In spite of her troubles, I refuse to see Judy Garland as strictly a cautionary tale to be gossiped about and pitied because there is so much joy to be found in her career. Her films and her voice are places to seek shelter, to escape to when there are clouds hiding that rainbow. Lucille Ball called her the funniest person in Hollywood; other friends like June Allyson and Van Johnson would remember her laughter first and foremost, not her demons (although they certainly remembered those, too). Her love for silliness is obvious in her work: her banter between songs on The Judy Garland Show and her concert album Judy at Carnegie Hall is self-effacing and fun, while her movies showcased over and over again her comedic brilliance. An unabashed ham, Judy reveled in numbers like The Pirate’s “Be a Clown” and Easter Parade’s “A Couple of Swells,” routines I cannot imagine any other female star doing during that period. Moments such as her slapstick meet-cute in In the Good Old Summertime, her meek, gun-toting march into a rowdy saloon in The Harvey Girls, and the many funny faces she pulls in Easter Parade offer more explicit examples of her comedy, but her line readings are just as devastatingly hilarious.
I further can’t accept Judy as a tragic figure because she fought so damn hard and I can’t let that be in vain. When she was let go by MGM in 1950 — the studio she gave her life to, the studio that put pills in her hands and pointed out her weight and worked her to the point of exhaustion but then turned its back as she spiraled — she became a record-breaking concert entertainer and then returned to Hollywood with her greatest achievement, the magnificent (and, in a way, self-damning) A Star Is Born. When that film didn’t lead to more opportunities like it should have, Judy pivoted and became the first woman to win the Grammy Award for Album of the Year in addition to delivering searing performances in Judgment at Nuremberg, A Child Is Waiting, and I Could Go On Singing.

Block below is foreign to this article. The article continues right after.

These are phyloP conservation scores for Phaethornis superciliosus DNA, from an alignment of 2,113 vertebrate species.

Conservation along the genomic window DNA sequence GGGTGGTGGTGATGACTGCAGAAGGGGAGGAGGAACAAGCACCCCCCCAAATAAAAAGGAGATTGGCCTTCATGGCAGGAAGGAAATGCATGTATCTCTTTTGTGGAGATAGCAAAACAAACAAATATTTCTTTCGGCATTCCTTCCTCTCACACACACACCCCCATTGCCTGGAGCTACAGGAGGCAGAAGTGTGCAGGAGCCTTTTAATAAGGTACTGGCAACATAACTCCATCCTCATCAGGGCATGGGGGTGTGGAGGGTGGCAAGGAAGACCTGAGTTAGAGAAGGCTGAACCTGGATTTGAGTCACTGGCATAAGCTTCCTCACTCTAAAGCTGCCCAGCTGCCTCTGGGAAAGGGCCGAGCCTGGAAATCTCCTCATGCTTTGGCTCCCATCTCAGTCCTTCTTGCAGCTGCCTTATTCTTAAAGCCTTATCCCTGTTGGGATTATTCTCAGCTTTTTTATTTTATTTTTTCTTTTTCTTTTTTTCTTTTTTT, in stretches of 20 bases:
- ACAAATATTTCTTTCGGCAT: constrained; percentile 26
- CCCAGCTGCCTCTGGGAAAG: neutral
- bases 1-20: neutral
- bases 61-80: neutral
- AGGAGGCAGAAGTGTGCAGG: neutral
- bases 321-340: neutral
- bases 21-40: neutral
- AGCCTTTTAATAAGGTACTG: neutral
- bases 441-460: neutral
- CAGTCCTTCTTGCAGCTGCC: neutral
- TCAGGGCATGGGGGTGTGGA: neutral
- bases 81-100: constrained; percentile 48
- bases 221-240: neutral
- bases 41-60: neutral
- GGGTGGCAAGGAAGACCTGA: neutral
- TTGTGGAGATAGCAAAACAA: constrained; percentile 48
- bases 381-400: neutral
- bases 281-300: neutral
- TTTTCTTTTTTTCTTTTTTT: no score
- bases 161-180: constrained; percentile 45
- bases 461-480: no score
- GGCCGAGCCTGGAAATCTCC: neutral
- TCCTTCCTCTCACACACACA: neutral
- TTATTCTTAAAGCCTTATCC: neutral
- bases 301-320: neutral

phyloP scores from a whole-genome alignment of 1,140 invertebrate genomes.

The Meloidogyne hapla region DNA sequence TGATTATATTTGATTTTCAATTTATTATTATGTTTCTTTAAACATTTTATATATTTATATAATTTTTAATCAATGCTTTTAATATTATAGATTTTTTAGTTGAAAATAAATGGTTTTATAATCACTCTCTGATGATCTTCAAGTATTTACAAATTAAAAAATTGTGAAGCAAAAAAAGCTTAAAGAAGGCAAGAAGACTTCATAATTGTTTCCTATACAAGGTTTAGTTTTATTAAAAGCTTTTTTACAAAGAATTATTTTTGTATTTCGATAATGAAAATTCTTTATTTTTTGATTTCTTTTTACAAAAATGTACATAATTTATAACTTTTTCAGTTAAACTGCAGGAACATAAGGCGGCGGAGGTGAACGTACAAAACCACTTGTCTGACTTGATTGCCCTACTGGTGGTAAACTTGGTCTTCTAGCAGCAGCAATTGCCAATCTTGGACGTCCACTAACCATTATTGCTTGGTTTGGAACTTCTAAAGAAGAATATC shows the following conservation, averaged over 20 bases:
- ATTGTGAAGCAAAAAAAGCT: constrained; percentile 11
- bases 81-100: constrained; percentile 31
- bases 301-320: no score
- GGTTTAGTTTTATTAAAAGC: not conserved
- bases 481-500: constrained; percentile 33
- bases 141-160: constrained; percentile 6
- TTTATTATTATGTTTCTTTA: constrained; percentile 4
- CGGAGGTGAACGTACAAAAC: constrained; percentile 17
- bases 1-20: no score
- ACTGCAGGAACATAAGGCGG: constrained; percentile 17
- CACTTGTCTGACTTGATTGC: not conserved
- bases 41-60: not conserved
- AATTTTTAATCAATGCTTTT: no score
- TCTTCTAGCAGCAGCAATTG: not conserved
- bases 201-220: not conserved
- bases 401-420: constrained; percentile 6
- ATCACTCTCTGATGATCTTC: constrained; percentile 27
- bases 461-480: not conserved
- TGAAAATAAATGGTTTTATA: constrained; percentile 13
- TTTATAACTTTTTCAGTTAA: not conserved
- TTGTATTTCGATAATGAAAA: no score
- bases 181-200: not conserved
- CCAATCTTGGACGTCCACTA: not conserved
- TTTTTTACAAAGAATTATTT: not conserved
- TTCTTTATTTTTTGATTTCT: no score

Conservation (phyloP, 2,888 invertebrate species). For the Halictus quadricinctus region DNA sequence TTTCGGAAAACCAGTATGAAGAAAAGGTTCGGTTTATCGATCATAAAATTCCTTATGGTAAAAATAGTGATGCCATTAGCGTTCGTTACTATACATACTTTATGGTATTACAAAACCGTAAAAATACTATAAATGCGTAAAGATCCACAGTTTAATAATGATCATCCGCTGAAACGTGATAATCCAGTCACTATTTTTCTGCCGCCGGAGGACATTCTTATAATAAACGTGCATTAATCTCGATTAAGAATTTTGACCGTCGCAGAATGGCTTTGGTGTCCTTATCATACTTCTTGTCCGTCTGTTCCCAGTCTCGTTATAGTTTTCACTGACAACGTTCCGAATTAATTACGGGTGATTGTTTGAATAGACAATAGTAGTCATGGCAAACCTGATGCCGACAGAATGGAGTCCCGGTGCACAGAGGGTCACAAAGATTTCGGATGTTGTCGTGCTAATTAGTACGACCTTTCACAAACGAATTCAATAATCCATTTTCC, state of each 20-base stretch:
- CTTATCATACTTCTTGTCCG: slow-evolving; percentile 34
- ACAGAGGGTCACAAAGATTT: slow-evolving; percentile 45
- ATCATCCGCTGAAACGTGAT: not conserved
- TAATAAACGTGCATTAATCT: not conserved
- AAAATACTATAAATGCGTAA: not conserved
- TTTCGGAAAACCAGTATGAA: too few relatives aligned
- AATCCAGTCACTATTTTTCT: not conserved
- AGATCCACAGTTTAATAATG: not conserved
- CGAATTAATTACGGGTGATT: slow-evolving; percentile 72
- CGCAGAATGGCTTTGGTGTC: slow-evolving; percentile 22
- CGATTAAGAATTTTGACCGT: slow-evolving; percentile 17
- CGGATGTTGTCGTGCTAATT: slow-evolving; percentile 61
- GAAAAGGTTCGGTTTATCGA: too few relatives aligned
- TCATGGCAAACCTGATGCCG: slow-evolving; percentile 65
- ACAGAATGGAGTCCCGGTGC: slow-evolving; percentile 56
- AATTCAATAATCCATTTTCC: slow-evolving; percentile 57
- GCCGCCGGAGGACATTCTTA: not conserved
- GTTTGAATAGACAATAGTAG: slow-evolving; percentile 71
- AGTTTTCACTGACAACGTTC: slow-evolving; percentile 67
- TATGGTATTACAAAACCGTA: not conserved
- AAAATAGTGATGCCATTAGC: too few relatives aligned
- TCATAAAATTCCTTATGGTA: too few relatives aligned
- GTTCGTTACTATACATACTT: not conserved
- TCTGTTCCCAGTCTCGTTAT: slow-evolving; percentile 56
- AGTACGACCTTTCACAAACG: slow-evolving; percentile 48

Judy Garland has been with me for most of my life, ever since I became obsessed with The Wizard of Oz as a little girl. There was (and still is) so much I adored about that movie, but it all started with Judy. I felt in my bones her aching to return to Kansas, her fear of the Wicked Witch, her sorrow when she has to leave her new friends, and her elation when she wakes up back in her room. It’s a performance that still shakes me to my core because it is such a hypnotic distillation of her power. When she croons “Somewhere Over the Rainbow,” it isn’t just a song — it is an expression of yearning, of dreaming, that is so potent it leaves you breathless and teary-eyed.
Sung by Judy, the final line of “If happy little bluebirds fly beyond the rainbow, why, oh, why can’t I?” throbs with a poignancy that could only come from her. With a catch in her throat, she translates the lyrics into questions that have long swirled around in my head: why did she have to face so many heartaches? Why did life have to be so difficult for her? Why did MGM and others treat her so horrifically? If other stars could survive the system, why, oh, why wasn’t she allowed to? She is a voice, a pair of eyes (those big, beautiful Garland eyes), a performer who can shatter you and then lovingly piece you back together. She deserved so, so much… but all I seem to have are my words. Then again, I think Mickey Rooney said it better than I ever could: “Judy, as we speak, has not passed away. She’s always with me in every heartbeat of my body.”
Michaela Owens is thrilled to be the editor of Establishing Shot, in addition to being IU Cinema’s Communications and Outreach Media Specialist. An IU graduate with a BA in Communication and Culture and an MA in Cinema and Media Studies, she never stops thinking about classic Hollywood, thanks to her mother’s introduction to it, and she likes to believe she is an expert on Katharine Hepburn and Esther Williams.